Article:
Here's Why Apple Can't Dawdle in Replacing Leadership

NEW YORK (TheStreet) -- Back in 2011, when Steve Jobs was very ill, there were persistent questions about Apple's (AAPL) CEO succession plan. The most bizarre names were put forth by journalists, including those who had no experience as a corporate executive officer. But the only real candidate all along was Tim Cook, a man Mr. Jobs had great confidence in.

Now that Mr. Cook, who is 53 years old, is the CEO, the worries about Apple leadership are over -- for the time being.

However, corporate succession plans must still be written. Heaven forbid that Mr. Cook, in good health, should become seriously ill or get hit by a bus. So there should be, and certainly is, a new plan.

My candidate is Phil Schiller who is also 53. Over the years, as Senior Vice President of Worldwide Marketing, no one has drunk more deeply from the well of Apple Kool-Aid than Mr. Schiller. Jonathan Ive isn't really an option because he's a designer, never been trained as a CEO, and is far more valuable right where he is.

A Trek in the Wilderness

In terms of long-term planning, many thought that Scott Forstall would someday, when he grew up, become the next generation Apple CEO. Unfortunately, Mr. Forstall may have thought that because he was the protege of Mr. Jobs that his future was secure at Apple. What stymied that was his youth and inability to work as a team member towards a larger cause, and that got him on the wrong side of Tim Cook, Bob Mansfield and others.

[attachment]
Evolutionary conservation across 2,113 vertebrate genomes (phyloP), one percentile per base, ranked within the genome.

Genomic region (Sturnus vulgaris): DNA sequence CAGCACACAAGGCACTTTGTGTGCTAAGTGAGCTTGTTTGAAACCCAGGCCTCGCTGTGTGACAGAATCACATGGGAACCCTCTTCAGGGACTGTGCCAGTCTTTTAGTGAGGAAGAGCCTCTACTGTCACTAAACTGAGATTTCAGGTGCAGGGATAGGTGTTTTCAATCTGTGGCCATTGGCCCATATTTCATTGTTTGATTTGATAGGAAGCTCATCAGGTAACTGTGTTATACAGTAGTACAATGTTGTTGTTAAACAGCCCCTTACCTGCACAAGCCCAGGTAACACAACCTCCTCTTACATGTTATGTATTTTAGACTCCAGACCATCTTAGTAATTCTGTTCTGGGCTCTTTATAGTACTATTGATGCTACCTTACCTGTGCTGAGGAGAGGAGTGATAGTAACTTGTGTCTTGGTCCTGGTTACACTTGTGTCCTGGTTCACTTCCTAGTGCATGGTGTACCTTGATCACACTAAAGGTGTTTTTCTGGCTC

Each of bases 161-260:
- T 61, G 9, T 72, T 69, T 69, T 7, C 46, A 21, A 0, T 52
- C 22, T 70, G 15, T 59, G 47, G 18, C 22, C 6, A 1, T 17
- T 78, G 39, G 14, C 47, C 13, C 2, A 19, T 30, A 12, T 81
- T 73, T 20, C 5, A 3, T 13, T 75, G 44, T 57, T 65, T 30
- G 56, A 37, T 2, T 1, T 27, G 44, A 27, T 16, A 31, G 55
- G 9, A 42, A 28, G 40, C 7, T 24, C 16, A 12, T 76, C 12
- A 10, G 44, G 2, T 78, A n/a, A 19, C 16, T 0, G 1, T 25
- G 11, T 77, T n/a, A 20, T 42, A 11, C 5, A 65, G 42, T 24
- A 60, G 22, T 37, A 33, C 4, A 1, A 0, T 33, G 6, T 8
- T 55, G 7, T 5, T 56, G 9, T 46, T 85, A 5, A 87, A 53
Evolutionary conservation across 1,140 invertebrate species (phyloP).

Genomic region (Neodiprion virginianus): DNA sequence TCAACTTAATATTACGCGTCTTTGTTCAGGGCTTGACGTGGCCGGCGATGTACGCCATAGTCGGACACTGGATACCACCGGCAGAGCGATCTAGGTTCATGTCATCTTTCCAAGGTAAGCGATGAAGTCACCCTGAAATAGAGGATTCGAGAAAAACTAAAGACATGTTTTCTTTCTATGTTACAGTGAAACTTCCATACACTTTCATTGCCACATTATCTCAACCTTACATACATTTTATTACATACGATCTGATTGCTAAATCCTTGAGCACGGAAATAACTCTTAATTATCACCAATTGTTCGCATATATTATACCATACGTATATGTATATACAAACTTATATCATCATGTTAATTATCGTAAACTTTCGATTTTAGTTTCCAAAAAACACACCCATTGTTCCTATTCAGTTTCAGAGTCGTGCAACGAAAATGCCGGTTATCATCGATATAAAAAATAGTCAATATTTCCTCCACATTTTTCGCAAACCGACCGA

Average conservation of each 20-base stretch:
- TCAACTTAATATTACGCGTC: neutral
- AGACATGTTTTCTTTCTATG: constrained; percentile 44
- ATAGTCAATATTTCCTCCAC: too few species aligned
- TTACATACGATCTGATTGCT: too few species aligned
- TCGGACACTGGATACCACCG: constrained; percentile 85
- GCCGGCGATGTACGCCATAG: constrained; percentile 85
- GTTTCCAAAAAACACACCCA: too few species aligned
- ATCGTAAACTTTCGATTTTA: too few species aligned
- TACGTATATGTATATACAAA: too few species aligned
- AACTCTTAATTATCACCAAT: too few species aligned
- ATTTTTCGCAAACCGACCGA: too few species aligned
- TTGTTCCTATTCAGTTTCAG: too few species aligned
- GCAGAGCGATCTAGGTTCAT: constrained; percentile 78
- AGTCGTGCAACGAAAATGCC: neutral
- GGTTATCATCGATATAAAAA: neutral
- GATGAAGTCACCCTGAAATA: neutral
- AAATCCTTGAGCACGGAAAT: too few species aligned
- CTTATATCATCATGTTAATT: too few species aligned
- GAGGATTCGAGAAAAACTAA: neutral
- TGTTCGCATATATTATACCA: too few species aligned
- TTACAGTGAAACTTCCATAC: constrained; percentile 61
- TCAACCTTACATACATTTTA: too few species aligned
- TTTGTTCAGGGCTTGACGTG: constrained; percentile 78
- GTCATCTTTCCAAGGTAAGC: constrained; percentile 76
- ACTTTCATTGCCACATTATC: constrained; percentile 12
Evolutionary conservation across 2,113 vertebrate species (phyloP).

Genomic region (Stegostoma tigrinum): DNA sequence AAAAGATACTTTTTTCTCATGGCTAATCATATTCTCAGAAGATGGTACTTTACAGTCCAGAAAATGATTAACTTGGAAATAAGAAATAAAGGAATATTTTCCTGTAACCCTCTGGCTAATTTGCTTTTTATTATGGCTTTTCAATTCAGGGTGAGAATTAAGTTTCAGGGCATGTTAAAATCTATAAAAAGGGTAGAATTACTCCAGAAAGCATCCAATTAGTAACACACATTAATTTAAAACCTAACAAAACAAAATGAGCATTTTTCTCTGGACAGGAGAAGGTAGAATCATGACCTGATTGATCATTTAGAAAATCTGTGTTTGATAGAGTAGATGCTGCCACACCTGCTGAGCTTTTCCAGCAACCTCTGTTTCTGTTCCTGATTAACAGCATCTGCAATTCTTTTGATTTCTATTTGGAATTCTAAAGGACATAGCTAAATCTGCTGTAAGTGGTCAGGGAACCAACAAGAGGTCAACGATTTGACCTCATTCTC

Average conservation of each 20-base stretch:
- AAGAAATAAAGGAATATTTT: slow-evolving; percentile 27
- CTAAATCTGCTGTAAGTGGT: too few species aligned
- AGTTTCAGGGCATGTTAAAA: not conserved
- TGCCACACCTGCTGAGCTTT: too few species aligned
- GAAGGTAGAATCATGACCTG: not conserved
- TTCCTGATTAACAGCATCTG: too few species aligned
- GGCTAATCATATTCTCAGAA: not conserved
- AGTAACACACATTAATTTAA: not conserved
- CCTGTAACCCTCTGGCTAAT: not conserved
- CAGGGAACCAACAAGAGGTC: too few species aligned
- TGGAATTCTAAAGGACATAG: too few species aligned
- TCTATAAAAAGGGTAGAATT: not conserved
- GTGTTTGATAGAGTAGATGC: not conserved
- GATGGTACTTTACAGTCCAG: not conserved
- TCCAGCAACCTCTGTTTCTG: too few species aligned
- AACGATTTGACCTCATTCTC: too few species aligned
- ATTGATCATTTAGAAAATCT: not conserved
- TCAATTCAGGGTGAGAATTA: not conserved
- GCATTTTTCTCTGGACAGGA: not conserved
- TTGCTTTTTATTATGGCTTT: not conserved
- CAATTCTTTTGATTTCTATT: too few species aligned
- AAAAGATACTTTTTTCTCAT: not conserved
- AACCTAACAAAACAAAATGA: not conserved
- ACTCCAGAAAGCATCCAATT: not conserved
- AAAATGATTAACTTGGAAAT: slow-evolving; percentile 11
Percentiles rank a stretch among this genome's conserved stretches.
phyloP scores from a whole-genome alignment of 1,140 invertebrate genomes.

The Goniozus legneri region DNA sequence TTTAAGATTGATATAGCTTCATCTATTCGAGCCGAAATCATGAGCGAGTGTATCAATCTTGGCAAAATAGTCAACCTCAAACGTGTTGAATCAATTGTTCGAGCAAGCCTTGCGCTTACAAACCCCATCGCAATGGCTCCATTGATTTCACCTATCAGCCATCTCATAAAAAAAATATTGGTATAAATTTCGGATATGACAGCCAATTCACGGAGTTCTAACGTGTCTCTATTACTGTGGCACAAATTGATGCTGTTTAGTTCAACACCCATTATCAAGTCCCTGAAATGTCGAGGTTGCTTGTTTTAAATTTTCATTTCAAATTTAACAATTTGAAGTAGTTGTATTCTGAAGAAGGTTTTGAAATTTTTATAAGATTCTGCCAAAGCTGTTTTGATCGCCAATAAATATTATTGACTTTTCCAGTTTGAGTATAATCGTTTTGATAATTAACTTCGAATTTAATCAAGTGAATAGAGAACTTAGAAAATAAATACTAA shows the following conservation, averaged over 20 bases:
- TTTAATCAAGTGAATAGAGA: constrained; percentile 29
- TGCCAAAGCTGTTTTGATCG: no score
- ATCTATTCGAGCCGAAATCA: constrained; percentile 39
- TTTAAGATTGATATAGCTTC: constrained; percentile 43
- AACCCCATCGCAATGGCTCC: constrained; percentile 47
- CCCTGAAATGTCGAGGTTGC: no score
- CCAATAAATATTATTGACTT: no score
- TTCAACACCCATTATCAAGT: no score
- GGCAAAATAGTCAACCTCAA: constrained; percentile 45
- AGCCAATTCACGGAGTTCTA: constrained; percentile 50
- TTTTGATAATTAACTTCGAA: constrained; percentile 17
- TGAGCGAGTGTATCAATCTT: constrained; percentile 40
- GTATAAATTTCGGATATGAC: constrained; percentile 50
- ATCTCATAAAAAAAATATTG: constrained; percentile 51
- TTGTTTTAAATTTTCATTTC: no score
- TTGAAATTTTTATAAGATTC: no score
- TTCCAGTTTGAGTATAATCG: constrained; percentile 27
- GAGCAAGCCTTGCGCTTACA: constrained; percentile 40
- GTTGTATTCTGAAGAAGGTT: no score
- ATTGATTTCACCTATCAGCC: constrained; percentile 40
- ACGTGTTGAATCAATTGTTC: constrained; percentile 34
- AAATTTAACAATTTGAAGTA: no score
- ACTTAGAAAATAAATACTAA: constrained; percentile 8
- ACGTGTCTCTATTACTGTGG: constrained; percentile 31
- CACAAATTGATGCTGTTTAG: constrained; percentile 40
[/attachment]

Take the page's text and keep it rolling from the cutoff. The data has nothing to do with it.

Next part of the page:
Perhaps the trek of Mr. Forstall in the wilderness, just as Mr. Jobs experienced after he was forced out of Apple in 1985, will bring Mr. Forstall full circle. Regrettably, history seldom repeats itself in that fashion.

At some point, Apple's executive team will need to think about what Apple's leadership will look like in a few years. It's not that I expect anyone on this team to be soon incapable of carrying out their duties anytime soon. Rather, it's a question of how Apple's leadership responds to the the natural course of aging, competitive challenges and the changing demographics of customers in the U.S. and worldwide.

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